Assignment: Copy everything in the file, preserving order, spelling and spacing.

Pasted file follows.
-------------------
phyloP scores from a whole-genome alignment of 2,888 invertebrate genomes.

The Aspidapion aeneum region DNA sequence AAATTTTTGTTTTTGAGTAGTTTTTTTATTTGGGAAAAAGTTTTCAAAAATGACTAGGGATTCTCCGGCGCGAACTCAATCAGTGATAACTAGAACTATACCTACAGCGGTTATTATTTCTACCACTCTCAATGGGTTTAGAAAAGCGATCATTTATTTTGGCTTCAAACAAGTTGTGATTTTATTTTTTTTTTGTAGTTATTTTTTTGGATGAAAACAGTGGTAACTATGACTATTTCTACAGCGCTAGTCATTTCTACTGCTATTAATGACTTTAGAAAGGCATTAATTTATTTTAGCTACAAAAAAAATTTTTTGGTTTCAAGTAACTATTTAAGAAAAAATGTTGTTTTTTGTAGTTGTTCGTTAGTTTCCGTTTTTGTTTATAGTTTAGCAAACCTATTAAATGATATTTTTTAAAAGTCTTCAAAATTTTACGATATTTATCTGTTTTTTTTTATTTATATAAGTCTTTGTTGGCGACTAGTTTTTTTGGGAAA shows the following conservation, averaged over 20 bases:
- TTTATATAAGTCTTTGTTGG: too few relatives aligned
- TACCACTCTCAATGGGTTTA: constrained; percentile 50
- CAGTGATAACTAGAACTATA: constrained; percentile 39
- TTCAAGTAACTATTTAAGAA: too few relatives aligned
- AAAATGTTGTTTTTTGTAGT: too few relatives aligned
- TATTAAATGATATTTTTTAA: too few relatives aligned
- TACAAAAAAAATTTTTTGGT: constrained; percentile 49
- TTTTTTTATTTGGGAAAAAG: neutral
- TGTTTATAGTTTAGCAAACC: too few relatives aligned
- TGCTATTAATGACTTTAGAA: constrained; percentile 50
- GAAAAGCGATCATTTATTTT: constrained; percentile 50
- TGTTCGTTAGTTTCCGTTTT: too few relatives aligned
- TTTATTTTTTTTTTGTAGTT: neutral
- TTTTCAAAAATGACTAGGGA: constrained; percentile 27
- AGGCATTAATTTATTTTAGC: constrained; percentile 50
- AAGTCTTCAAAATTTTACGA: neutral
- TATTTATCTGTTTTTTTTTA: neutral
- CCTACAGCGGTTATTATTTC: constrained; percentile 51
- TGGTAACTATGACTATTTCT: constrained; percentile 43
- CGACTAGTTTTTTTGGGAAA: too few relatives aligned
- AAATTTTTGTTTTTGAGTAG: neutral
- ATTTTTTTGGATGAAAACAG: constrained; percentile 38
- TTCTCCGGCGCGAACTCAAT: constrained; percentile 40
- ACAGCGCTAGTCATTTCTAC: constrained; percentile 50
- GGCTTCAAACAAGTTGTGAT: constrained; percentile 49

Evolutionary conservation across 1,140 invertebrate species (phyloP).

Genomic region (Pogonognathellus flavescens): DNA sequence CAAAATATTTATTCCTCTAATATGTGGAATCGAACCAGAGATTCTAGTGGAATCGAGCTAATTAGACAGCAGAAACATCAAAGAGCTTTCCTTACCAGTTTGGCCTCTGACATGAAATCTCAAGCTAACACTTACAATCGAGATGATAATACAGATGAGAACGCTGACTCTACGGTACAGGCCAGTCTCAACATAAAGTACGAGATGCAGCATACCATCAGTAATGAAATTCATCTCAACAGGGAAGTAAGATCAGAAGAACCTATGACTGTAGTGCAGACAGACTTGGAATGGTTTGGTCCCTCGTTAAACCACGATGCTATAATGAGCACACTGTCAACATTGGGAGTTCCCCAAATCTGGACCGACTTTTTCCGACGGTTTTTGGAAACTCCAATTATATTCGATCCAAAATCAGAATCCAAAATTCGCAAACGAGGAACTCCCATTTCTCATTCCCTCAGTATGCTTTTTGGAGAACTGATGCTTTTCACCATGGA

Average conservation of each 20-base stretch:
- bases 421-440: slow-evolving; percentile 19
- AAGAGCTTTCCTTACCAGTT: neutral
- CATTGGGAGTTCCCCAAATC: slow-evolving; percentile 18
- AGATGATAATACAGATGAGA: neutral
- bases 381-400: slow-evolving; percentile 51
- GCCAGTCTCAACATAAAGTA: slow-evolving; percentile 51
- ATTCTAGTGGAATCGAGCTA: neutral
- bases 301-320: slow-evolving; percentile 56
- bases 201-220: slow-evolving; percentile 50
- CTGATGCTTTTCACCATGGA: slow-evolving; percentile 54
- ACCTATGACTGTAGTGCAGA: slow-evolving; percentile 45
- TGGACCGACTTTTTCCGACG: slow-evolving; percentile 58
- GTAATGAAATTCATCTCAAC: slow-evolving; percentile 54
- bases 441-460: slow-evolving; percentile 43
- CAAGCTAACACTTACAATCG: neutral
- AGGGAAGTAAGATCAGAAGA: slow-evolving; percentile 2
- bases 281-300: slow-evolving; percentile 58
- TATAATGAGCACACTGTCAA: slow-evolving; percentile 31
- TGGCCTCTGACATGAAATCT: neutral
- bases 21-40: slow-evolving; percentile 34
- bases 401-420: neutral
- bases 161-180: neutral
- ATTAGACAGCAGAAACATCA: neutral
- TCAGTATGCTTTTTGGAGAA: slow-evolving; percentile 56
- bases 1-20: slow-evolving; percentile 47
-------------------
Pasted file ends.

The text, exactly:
phyloP scores from a whole-genome alignment of 2,888 invertebrate genomes.

The Aspidapion aeneum region DNA sequence AAATTTTTGTTTTTGAGTAGTTTTTTTATTTGGGAAAAAGTTTTCAAAAATGACTAGGGATTCTCCGGCGCGAACTCAATCAGTGATAACTAGAACTATACCTACAGCGGTTATTATTTCTACCACTCTCAATGGGTTTAGAAAAGCGATCATTTATTTTGGCTTCAAACAAGTTGTGATTTTATTTTTTTTTTGTAGTTATTTTTTTGGATGAAAACAGTGGTAACTATGACTATTTCTACAGCGCTAGTCATTTCTACTGCTATTAATGACTTTAGAAAGGCATTAATTTATTTTAGCTACAAAAAAAATTTTTTGGTTTCAAGTAACTATTTAAGAAAAAATGTTGTTTTTTGTAGTTGTTCGTTAGTTTCCGTTTTTGTTTATAGTTTAGCAAACCTATTAAATGATATTTTTTAAAAGTCTTCAAAATTTTACGATATTTATCTGTTTTTTTTTATTTATATAAGTCTTTGTTGGCGACTAGTTTTTTTGGGAAA shows the following conservation, averaged over 20 bases:
- TTTATATAAGTCTTTGTTGG: too few relatives aligned
- TACCACTCTCAATGGGTTTA: constrained; percentile 50
- CAGTGATAACTAGAACTATA: constrained; percentile 39
- TTCAAGTAACTATTTAAGAA: too few relatives aligned
- AAAATGTTGTTTTTTGTAGT: too few relatives aligned
- TATTAAATGATATTTTTTAA: too few relatives aligned
- TACAAAAAAAATTTTTTGGT: constrained; percentile 49
- TTTTTTTATTTGGGAAAAAG: neutral
- TGTTTATAGTTTAGCAAACC: too few relatives aligned
- TGCTATTAATGACTTTAGAA: constrained; percentile 50
- GAAAAGCGATCATTTATTTT: constrained; percentile 50
- TGTTCGTTAGTTTCCGTTTT: too few relatives aligned
- TTTATTTTTTTTTTGTAGTT: neutral
- TTTTCAAAAATGACTAGGGA: constrained; percentile 27
- AGGCATTAATTTATTTTAGC: constrained; percentile 50
- AAGTCTTCAAAATTTTACGA: neutral
- TATTTATCTGTTTTTTTTTA: neutral
- CCTACAGCGGTTATTATTTC: constrained; percentile 51
- TGGTAACTATGACTATTTCT: constrained; percentile 43
- CGACTAGTTTTTTTGGGAAA: too few relatives aligned
- AAATTTTTGTTTTTGAGTAG: neutral
- ATTTTTTTGGATGAAAACAG: constrained; percentile 38
- TTCTCCGGCGCGAACTCAAT: constrained; percentile 40
- ACAGCGCTAGTCATTTCTAC: constrained; percentile 50
- GGCTTCAAACAAGTTGTGAT: constrained; percentile 49

Evolutionary conservation across 1,140 invertebrate species (phyloP).

Genomic region (Pogonognathellus flavescens): DNA sequence CAAAATATTTATTCCTCTAATATGTGGAATCGAACCAGAGATTCTAGTGGAATCGAGCTAATTAGACAGCAGAAACATCAAAGAGCTTTCCTTACCAGTTTGGCCTCTGACATGAAATCTCAAGCTAACACTTACAATCGAGATGATAATACAGATGAGAACGCTGACTCTACGGTACAGGCCAGTCTCAACATAAAGTACGAGATGCAGCATACCATCAGTAATGAAATTCATCTCAACAGGGAAGTAAGATCAGAAGAACCTATGACTGTAGTGCAGACAGACTTGGAATGGTTTGGTCCCTCGTTAAACCACGATGCTATAATGAGCACACTGTCAACATTGGGAGTTCCCCAAATCTGGACCGACTTTTTCCGACGGTTTTTGGAAACTCCAATTATATTCGATCCAAAATCAGAATCCAAAATTCGCAAACGAGGAACTCCCATTTCTCATTCCCTCAGTATGCTTTTTGGAGAACTGATGCTTTTCACCATGGA

Average conservation of each 20-base stretch:
- bases 421-440: slow-evolving; percentile 19
- AAGAGCTTTCCTTACCAGTT: neutral
- CATTGGGAGTTCCCCAAATC: slow-evolving; percentile 18
- AGATGATAATACAGATGAGA: neutral
- bases 381-400: slow-evolving; percentile 51
- GCCAGTCTCAACATAAAGTA: slow-evolving; percentile 51
- ATTCTAGTGGAATCGAGCTA: neutral
- bases 301-320: slow-evolving; percentile 56
- bases 201-220: slow-evolving; percentile 50
- CTGATGCTTTTCACCATGGA: slow-evolving; percentile 54
- ACCTATGACTGTAGTGCAGA: slow-evolving; percentile 45
- TGGACCGACTTTTTCCGACG: slow-evolving; percentile 58
- GTAATGAAATTCATCTCAAC: slow-evolving; percentile 54
- bases 441-460: slow-evolving; percentile 43
- CAAGCTAACACTTACAATCG: neutral
- AGGGAAGTAAGATCAGAAGA: slow-evolving; percentile 2
- bases 281-300: slow-evolving; percentile 58
- TATAATGAGCACACTGTCAA: slow-evolving; percentile 31
- TGGCCTCTGACATGAAATCT: neutral
- bases 21-40: slow-evolving; percentile 34
- bases 401-420: neutral
- bases 161-180: neutral
- ATTAGACAGCAGAAACATCA: neutral
- TCAGTATGCTTTTTGGAGAA: slow-evolving; percentile 56
- bases 1-20: slow-evolving; percentile 47